Saturday, March 08, 2008

Privileged Hats

As a law professor, one of the many things I cannot figure out is whether we are management, workers, or professionals. It seems we are all three. Supposedly in the context of governance we determine rules about the operation of a law school. In this role we make decisions ranging from courses offered to our own work loads. As workers we complain about management and policies unilaterally made without consultation. We see ourselves as working for a specific school. As professionals we have primary allegiance to the role of “law professor.” We can move from school to school and fit right in fairly seamlessly. Our focus is on profession-affecting developments.

Here is an example of the different perspectives. Two professors have offers to leave for other schools. One, the professional, says to the administration. “What package can you offer me to get me to stay?” “Me” is the operative word here. The other professor says “I’d like to stay but I would like the School to be a better place. Please tell me what it will be like here in the future.”

Here is another one. A huge meeting is called to discuss modernizing the curriculum. The discussion is about what the School might do if resources were available. See the division here? Now professors take on the worker mentality and the focus is on what could be done if management did its job. No one notes that every proposal is possible without additional funding if faculty would agree to work a bit harder and give up some activities that may have run their course in terms of effectiveness. In this context, faculty have no ownership in the operation; they are hired hands.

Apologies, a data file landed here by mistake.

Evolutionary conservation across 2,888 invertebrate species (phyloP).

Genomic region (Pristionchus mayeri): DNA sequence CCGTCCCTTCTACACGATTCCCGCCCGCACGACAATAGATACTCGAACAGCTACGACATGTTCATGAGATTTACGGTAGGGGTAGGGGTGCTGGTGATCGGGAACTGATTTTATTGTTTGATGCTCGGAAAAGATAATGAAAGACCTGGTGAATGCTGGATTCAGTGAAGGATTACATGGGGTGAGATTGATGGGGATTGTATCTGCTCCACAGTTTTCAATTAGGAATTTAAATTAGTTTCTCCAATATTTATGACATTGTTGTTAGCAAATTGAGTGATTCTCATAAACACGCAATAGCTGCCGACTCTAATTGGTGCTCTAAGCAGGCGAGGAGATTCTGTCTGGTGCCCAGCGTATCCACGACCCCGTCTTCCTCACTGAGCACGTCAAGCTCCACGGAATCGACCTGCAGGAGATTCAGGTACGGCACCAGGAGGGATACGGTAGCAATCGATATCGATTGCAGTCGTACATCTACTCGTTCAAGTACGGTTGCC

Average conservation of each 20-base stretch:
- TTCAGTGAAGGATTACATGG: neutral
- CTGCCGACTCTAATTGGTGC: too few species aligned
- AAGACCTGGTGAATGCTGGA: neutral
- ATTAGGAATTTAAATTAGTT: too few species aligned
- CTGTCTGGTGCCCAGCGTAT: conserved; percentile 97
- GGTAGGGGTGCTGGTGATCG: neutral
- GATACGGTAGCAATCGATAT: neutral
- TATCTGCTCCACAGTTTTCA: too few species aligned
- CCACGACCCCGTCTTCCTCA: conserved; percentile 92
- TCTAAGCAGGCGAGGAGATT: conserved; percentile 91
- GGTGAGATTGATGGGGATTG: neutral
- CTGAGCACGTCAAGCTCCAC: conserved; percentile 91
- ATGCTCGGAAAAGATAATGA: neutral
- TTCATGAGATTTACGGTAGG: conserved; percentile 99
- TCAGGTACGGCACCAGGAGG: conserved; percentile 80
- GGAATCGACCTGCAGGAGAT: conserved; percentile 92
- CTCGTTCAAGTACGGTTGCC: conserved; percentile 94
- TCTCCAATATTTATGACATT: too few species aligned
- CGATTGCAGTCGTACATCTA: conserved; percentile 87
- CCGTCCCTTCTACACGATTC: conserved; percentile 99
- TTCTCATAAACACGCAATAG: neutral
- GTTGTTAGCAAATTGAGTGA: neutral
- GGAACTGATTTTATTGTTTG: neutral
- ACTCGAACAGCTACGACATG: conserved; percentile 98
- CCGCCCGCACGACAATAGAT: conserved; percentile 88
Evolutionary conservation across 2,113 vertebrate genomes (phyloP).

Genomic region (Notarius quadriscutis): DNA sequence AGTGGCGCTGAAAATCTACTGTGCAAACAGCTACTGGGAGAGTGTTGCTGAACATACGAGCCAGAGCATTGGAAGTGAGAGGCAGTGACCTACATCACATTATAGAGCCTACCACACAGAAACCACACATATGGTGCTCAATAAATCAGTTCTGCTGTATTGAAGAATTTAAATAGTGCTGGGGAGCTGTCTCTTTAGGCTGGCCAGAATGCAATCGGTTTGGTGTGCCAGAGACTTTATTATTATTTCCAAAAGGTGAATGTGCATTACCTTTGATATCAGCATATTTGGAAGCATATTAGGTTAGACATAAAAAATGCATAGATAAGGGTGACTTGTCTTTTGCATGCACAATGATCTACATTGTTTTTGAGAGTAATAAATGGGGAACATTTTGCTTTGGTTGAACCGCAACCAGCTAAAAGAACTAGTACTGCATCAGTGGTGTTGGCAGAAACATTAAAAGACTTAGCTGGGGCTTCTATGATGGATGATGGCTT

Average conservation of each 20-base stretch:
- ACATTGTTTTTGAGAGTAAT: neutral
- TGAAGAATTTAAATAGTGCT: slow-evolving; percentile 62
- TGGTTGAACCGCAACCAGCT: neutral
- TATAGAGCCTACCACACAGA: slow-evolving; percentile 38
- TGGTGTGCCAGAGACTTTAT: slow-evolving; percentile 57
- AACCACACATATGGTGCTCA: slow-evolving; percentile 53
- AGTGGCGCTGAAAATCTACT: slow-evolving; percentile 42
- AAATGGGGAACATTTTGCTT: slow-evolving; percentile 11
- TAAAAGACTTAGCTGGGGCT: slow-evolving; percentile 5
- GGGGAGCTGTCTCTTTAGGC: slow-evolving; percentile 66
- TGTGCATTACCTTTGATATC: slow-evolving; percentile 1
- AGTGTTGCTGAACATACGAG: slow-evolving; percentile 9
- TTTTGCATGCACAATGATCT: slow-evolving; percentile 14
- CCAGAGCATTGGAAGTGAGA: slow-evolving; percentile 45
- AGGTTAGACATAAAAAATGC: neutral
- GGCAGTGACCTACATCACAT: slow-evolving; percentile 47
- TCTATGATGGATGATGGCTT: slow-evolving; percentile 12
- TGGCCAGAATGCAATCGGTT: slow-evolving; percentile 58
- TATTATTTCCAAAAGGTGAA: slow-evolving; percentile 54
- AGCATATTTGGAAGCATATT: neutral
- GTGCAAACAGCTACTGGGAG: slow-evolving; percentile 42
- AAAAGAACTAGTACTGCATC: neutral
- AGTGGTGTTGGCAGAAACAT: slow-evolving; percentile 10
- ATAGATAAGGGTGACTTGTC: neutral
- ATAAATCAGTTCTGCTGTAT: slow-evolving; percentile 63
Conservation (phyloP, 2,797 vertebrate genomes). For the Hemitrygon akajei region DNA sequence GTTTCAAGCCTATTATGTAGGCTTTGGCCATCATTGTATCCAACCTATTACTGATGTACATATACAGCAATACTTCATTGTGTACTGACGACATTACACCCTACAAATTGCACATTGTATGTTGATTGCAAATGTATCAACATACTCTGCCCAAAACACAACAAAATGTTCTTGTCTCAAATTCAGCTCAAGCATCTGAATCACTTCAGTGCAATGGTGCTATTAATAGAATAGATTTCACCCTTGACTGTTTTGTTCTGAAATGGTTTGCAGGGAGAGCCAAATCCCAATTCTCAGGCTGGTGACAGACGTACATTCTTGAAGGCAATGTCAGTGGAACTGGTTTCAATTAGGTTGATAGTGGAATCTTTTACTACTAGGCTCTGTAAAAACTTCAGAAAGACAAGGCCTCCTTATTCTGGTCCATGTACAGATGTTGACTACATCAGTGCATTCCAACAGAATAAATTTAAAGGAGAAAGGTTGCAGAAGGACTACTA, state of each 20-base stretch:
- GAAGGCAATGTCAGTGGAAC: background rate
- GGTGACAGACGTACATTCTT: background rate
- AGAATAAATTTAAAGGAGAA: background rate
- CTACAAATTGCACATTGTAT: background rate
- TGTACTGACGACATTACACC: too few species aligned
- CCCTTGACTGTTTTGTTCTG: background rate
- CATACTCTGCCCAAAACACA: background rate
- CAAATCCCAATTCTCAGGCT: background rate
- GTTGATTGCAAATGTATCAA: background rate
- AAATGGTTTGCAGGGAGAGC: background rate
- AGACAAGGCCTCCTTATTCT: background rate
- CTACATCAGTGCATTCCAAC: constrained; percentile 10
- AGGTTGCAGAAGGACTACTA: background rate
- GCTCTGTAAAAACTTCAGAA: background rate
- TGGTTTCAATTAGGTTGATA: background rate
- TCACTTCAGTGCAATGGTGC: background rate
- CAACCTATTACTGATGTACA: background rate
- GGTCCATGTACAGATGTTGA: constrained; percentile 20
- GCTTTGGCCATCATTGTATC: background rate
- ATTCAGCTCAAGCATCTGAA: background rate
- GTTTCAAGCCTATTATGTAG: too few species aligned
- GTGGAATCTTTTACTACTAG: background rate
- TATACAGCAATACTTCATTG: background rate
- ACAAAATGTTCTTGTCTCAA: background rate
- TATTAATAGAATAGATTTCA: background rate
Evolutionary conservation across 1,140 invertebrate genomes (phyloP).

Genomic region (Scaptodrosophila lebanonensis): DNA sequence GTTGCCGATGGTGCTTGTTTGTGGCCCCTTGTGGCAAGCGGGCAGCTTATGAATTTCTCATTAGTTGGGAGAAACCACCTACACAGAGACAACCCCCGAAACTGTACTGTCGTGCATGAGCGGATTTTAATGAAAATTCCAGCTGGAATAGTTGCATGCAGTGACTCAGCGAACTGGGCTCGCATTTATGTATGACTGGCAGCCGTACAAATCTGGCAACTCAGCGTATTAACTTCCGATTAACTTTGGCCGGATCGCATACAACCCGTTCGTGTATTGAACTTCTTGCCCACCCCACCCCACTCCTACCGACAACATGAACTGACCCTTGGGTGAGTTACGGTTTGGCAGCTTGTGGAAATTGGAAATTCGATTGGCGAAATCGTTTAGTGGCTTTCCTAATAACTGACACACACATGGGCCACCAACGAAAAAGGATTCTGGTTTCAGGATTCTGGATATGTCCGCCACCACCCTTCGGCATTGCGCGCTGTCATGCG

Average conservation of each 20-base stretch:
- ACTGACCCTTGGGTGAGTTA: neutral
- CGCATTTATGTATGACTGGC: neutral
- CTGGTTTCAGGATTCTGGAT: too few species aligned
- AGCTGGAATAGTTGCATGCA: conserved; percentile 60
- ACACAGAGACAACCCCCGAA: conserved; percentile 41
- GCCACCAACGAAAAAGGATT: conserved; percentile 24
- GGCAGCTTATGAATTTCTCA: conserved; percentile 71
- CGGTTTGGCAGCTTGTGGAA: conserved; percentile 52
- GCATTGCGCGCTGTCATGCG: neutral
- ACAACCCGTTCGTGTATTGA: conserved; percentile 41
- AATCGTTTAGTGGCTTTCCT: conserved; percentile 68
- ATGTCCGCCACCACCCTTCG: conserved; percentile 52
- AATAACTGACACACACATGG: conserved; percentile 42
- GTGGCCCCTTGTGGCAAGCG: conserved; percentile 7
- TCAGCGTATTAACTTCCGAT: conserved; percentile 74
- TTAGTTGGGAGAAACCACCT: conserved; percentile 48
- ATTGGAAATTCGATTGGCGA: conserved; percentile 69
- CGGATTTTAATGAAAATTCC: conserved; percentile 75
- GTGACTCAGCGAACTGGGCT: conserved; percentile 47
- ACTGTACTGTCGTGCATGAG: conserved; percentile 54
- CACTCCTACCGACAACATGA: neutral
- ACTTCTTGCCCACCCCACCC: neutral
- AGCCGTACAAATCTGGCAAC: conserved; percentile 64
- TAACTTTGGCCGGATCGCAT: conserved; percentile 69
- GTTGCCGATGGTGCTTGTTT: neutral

On the other hand, when an administration begins to take the lead and actually treat professors like workers, their role shifts. For example, an administration, after careful study, designs a fall schedule that includes all appropriate courses and places them in slots that minimize overlaps. Professors are notified with due consideration of their teaching specialties. The Administration quickly learns that this is unacceptable. Professor X says, “But it is my turn to teach Advanced Rigatoni.” And Professor Y, “I told you I do not want to teach in the first year.” And Professor Z, “I only teach two days a week.” In unison “We were not consulted!”

The problem is not that professors wear three hats. That seems unavoidable. The problem is how quickly so many switch hats when it suits them. Those less privileged have only one hat -- two at the most.

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